Bijdr. Fl. Ned. Ind. 13: 669. 1826 ,.
Shrubs or trees, to 12 m. Bark dark brown to black, smooth and flaking. Leaves persistent; petiole 0.5–1 cm; blade dark green and glossy adaxially, elliptic-lanceolate to elliptic-oblong or slightly obovate, 7–15(–17) × 3–6(–8) cm, thick, apex obtuse, abaxial surface glabrous (or sparsely pubescent when young), with 2 basilaminar glands. Inflorescences solitary flowers or 2–3-flowered cymes, borne on twigs of current season. Flowers 1.5–1.8 cm; sepals 4; petals 4; stamens 16; anthers dehiscent along their entire length; pistillate flowers with 8 staminodes; styles 4, connate for most of their lengths; ovary pubescent. Berries yellow to orange or black, not glaucous, depressed-globose, (1.5–)2–3 cm diam., glabrous (except at apex). Seeds brown, ellipsoid, ca. 1.5 cm.
Phenology: Flowering intermittently year-round; fruiting year-round.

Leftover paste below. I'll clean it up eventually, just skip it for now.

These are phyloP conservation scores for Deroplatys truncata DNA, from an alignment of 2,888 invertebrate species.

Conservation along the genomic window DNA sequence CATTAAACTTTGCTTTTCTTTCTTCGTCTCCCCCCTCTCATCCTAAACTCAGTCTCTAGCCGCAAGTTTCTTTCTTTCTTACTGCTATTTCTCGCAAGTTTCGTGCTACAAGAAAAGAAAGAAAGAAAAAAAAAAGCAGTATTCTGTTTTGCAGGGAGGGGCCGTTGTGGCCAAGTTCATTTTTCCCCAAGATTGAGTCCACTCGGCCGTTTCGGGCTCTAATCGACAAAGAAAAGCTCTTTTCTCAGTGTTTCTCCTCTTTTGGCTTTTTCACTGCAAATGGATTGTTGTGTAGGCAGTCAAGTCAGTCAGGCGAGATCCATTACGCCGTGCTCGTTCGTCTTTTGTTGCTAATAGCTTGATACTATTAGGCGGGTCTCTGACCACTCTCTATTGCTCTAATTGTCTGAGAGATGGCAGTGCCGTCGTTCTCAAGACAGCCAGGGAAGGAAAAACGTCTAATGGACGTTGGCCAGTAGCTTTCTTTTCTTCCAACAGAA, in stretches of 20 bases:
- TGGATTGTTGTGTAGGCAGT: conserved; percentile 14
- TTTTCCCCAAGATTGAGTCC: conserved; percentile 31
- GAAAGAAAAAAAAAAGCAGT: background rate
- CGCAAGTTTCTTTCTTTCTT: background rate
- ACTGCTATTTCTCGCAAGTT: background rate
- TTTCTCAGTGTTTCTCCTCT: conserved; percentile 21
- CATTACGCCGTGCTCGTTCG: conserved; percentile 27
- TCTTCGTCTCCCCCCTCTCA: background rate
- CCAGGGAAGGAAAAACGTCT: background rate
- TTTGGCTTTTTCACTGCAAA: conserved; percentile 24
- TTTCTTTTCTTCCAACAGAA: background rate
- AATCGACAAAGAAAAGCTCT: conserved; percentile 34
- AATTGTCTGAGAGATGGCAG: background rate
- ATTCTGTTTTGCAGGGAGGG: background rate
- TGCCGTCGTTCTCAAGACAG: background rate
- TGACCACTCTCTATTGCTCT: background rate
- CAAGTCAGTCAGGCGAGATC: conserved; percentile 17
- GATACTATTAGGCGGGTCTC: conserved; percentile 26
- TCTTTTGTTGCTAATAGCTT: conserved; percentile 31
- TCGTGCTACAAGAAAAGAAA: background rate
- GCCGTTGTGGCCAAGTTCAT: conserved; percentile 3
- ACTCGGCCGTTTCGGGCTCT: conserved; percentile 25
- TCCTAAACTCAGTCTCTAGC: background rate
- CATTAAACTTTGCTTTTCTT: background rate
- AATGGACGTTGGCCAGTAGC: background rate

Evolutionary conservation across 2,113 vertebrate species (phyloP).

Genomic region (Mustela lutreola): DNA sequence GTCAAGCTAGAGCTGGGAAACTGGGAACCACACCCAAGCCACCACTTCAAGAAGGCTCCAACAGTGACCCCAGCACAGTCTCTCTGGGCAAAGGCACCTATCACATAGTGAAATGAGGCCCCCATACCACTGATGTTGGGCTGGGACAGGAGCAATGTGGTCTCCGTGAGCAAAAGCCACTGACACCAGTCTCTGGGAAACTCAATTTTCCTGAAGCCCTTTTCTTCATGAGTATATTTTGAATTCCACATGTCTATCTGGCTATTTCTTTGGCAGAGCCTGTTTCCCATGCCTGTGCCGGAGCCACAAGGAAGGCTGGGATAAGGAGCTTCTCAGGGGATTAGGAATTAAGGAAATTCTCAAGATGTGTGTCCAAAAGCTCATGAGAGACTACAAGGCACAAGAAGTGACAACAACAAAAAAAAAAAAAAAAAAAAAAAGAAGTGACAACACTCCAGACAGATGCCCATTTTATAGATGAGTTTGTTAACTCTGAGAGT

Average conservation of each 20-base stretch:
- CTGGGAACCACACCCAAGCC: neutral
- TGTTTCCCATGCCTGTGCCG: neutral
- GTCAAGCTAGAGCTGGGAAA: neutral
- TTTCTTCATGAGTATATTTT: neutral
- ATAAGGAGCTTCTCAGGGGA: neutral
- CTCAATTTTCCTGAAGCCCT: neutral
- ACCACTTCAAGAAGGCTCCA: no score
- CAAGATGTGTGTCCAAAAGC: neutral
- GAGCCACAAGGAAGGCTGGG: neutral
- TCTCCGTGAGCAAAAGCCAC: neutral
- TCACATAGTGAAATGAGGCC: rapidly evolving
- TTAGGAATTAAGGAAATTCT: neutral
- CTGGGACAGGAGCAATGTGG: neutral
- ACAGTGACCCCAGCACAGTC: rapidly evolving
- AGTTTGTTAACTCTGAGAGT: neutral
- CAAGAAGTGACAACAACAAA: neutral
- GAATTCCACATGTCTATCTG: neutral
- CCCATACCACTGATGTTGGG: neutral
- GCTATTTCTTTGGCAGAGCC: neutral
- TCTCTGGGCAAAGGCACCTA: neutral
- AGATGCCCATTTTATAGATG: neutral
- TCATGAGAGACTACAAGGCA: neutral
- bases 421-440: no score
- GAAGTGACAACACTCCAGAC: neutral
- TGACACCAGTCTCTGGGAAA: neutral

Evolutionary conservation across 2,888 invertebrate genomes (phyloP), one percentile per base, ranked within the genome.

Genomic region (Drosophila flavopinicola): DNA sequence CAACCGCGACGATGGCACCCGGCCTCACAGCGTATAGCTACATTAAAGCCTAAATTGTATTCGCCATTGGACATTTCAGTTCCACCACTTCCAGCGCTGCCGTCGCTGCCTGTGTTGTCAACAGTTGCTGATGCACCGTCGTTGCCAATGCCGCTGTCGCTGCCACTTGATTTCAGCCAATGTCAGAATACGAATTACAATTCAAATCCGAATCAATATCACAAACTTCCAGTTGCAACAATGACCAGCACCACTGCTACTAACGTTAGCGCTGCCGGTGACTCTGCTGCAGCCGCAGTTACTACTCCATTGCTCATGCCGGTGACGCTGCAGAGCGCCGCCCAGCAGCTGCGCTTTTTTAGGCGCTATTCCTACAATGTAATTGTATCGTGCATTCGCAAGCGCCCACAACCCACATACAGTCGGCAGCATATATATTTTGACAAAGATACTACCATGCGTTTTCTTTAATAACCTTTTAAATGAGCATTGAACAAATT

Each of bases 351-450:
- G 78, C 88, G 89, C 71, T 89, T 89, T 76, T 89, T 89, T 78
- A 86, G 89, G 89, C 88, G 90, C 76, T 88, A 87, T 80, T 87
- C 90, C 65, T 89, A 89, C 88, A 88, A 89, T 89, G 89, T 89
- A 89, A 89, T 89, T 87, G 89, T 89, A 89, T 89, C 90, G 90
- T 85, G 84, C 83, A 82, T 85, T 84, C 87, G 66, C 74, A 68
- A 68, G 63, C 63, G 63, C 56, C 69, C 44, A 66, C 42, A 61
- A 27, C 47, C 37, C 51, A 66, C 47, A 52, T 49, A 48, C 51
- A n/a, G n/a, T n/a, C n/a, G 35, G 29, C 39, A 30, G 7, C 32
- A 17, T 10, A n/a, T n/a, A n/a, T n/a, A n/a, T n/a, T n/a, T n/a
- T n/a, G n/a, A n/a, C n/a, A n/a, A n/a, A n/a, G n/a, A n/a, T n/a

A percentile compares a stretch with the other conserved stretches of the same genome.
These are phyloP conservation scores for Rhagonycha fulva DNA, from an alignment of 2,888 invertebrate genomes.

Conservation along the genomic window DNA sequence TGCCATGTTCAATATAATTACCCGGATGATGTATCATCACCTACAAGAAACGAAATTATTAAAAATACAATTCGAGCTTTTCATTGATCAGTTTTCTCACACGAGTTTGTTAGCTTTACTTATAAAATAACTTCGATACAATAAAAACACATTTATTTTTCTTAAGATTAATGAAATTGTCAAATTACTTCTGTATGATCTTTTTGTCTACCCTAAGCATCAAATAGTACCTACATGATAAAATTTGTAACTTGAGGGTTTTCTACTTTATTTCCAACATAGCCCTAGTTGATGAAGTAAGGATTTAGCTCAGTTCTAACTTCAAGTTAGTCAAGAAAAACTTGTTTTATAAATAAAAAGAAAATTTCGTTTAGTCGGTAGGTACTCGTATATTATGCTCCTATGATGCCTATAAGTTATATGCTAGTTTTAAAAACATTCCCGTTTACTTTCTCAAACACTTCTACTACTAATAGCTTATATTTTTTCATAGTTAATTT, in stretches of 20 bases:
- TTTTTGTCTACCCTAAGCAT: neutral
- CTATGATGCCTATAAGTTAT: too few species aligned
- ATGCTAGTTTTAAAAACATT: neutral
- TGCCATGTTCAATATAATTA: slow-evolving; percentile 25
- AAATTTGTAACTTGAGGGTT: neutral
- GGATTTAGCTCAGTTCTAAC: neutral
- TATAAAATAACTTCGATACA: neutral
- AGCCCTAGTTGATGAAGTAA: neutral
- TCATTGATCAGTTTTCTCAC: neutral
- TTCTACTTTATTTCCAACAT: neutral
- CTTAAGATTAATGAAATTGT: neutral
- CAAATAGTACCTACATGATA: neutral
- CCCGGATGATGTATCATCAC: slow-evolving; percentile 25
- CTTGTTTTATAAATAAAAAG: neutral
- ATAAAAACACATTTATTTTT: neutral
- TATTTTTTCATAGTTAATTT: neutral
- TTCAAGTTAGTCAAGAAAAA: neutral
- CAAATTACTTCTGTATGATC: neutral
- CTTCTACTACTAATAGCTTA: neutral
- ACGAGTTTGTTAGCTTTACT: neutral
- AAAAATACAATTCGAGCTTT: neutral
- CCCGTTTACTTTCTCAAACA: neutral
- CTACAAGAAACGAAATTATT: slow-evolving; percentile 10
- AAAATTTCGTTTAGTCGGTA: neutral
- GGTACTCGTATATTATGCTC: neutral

Habitat: Disturbed ground near shores
Elevation: 0-10 m
Introduced; Fla., e Asia (including Japan), w Pacific Islands, Australia.
A common tree of coastal forests throughout the tropical western Pacific, Diospyros maritima is climatically well suited to seasonally dry southern Florida, with its salt-laden air, where it rarely escapes from cultivation. Although uncommon at present, it has the potential to become an established strand species, like Terminalia catappa Linnaeus or Casuarina equisetifolia Linnaeus.